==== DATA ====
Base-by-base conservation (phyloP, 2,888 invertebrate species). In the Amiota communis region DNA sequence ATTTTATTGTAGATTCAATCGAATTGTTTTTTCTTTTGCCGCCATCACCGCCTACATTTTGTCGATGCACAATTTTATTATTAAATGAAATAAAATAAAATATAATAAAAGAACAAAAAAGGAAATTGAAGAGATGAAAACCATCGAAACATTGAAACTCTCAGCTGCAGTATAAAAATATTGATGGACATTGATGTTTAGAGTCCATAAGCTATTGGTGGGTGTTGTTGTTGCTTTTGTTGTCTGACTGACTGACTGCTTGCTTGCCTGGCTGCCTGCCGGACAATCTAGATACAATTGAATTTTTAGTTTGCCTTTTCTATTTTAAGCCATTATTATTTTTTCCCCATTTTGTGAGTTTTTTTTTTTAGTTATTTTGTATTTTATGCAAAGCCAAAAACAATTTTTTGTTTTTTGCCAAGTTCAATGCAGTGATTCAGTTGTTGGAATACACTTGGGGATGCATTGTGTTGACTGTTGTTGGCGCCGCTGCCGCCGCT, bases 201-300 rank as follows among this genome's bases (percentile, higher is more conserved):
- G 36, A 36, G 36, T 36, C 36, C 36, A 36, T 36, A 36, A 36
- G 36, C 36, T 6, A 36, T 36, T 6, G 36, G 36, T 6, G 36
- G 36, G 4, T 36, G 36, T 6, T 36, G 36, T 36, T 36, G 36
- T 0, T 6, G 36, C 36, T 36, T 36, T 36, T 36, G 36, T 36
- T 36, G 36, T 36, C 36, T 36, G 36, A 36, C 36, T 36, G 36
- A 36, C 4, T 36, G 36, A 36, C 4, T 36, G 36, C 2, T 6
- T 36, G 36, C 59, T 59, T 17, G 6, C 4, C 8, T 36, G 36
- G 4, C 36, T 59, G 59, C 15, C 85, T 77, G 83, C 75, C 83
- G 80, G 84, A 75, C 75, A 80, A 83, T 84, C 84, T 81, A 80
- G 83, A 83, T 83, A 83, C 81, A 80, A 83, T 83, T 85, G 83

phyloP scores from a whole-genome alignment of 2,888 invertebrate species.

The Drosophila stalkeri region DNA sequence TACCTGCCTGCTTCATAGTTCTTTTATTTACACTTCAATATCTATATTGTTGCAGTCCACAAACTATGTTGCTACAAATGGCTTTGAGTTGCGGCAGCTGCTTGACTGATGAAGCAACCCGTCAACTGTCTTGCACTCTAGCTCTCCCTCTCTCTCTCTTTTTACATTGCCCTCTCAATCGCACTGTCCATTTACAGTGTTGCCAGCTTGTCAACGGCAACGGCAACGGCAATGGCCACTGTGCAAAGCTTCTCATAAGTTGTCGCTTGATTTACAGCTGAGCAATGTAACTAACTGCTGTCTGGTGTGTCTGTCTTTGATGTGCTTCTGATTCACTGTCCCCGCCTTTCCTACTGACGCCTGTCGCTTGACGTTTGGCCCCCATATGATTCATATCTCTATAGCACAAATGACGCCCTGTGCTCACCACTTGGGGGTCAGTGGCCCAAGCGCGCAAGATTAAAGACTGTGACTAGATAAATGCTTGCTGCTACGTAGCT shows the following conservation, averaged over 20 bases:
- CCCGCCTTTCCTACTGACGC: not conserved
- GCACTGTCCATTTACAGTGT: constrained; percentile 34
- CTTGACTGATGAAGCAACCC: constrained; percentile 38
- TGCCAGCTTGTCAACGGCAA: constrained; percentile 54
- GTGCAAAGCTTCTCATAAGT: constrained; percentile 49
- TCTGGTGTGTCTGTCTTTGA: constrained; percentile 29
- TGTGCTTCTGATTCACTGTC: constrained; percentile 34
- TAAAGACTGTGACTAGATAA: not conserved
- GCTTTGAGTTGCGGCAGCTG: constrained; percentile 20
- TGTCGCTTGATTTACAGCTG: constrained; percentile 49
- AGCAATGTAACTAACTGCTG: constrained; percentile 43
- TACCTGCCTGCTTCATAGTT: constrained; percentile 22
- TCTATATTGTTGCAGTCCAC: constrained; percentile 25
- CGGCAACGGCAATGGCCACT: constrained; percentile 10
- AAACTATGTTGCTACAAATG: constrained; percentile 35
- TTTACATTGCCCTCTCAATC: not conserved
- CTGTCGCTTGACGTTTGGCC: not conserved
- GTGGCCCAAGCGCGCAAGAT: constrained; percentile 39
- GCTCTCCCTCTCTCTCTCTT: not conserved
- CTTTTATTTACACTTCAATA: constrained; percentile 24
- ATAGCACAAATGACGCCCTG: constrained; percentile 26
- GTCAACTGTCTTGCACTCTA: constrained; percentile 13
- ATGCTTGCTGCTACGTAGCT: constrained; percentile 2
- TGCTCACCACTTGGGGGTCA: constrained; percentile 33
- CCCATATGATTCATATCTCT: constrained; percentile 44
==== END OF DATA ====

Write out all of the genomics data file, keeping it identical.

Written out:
Base-by-base conservation (phyloP, 2,888 invertebrate species). In the Amiota communis region DNA sequence ATTTTATTGTAGATTCAATCGAATTGTTTTTTCTTTTGCCGCCATCACCGCCTACATTTTGTCGATGCACAATTTTATTATTAAATGAAATAAAATAAAATATAATAAAAGAACAAAAAAGGAAATTGAAGAGATGAAAACCATCGAAACATTGAAACTCTCAGCTGCAGTATAAAAATATTGATGGACATTGATGTTTAGAGTCCATAAGCTATTGGTGGGTGTTGTTGTTGCTTTTGTTGTCTGACTGACTGACTGCTTGCTTGCCTGGCTGCCTGCCGGACAATCTAGATACAATTGAATTTTTAGTTTGCCTTTTCTATTTTAAGCCATTATTATTTTTTCCCCATTTTGTGAGTTTTTTTTTTTAGTTATTTTGTATTTTATGCAAAGCCAAAAACAATTTTTTGTTTTTTGCCAAGTTCAATGCAGTGATTCAGTTGTTGGAATACACTTGGGGATGCATTGTGTTGACTGTTGTTGGCGCCGCTGCCGCCGCT, bases 201-300 rank as follows among this genome's bases (percentile, higher is more conserved):
- G 36, A 36, G 36, T 36, C 36, C 36, A 36, T 36, A 36, A 36
- G 36, C 36, T 6, A 36, T 36, T 6, G 36, G 36, T 6, G 36
- G 36, G 4, T 36, G 36, T 6, T 36, G 36, T 36, T 36, G 36
- T 0, T 6, G 36, C 36, T 36, T 36, T 36, T 36, G 36, T 36
- T 36, G 36, T 36, C 36, T 36, G 36, A 36, C 36, T 36, G 36
- A 36, C 4, T 36, G 36, A 36, C 4, T 36, G 36, C 2, T 6
- T 36, G 36, C 59, T 59, T 17, G 6, C 4, C 8, T 36, G 36
- G 4, C 36, T 59, G 59, C 15, C 85, T 77, G 83, C 75, C 83
- G 80, G 84, A 75, C 75, A 80, A 83, T 84, C 84, T 81, A 80
- G 83, A 83, T 83, A 83, C 81, A 80, A 83, T 83, T 85, G 83

phyloP scores from a whole-genome alignment of 2,888 invertebrate species.

The Drosophila stalkeri region DNA sequence TACCTGCCTGCTTCATAGTTCTTTTATTTACACTTCAATATCTATATTGTTGCAGTCCACAAACTATGTTGCTACAAATGGCTTTGAGTTGCGGCAGCTGCTTGACTGATGAAGCAACCCGTCAACTGTCTTGCACTCTAGCTCTCCCTCTCTCTCTCTTTTTACATTGCCCTCTCAATCGCACTGTCCATTTACAGTGTTGCCAGCTTGTCAACGGCAACGGCAACGGCAATGGCCACTGTGCAAAGCTTCTCATAAGTTGTCGCTTGATTTACAGCTGAGCAATGTAACTAACTGCTGTCTGGTGTGTCTGTCTTTGATGTGCTTCTGATTCACTGTCCCCGCCTTTCCTACTGACGCCTGTCGCTTGACGTTTGGCCCCCATATGATTCATATCTCTATAGCACAAATGACGCCCTGTGCTCACCACTTGGGGGTCAGTGGCCCAAGCGCGCAAGATTAAAGACTGTGACTAGATAAATGCTTGCTGCTACGTAGCT shows the following conservation, averaged over 20 bases:
- CCCGCCTTTCCTACTGACGC: not conserved
- GCACTGTCCATTTACAGTGT: constrained; percentile 34
- CTTGACTGATGAAGCAACCC: constrained; percentile 38
- TGCCAGCTTGTCAACGGCAA: constrained; percentile 54
- GTGCAAAGCTTCTCATAAGT: constrained; percentile 49
- TCTGGTGTGTCTGTCTTTGA: constrained; percentile 29
- TGTGCTTCTGATTCACTGTC: constrained; percentile 34
- TAAAGACTGTGACTAGATAA: not conserved
- GCTTTGAGTTGCGGCAGCTG: constrained; percentile 20
- TGTCGCTTGATTTACAGCTG: constrained; percentile 49
- AGCAATGTAACTAACTGCTG: constrained; percentile 43
- TACCTGCCTGCTTCATAGTT: constrained; percentile 22
- TCTATATTGTTGCAGTCCAC: constrained; percentile 25
- CGGCAACGGCAATGGCCACT: constrained; percentile 10
- AAACTATGTTGCTACAAATG: constrained; percentile 35
- TTTACATTGCCCTCTCAATC: not conserved
- CTGTCGCTTGACGTTTGGCC: not conserved
- GTGGCCCAAGCGCGCAAGAT: constrained; percentile 39
- GCTCTCCCTCTCTCTCTCTT: not conserved
- CTTTTATTTACACTTCAATA: constrained; percentile 24
- ATAGCACAAATGACGCCCTG: constrained; percentile 26
- GTCAACTGTCTTGCACTCTA: constrained; percentile 13
- ATGCTTGCTGCTACGTAGCT: constrained; percentile 2
- TGCTCACCACTTGGGGGTCA: constrained; percentile 33
- CCCATATGATTCATATCTCT: constrained; percentile 44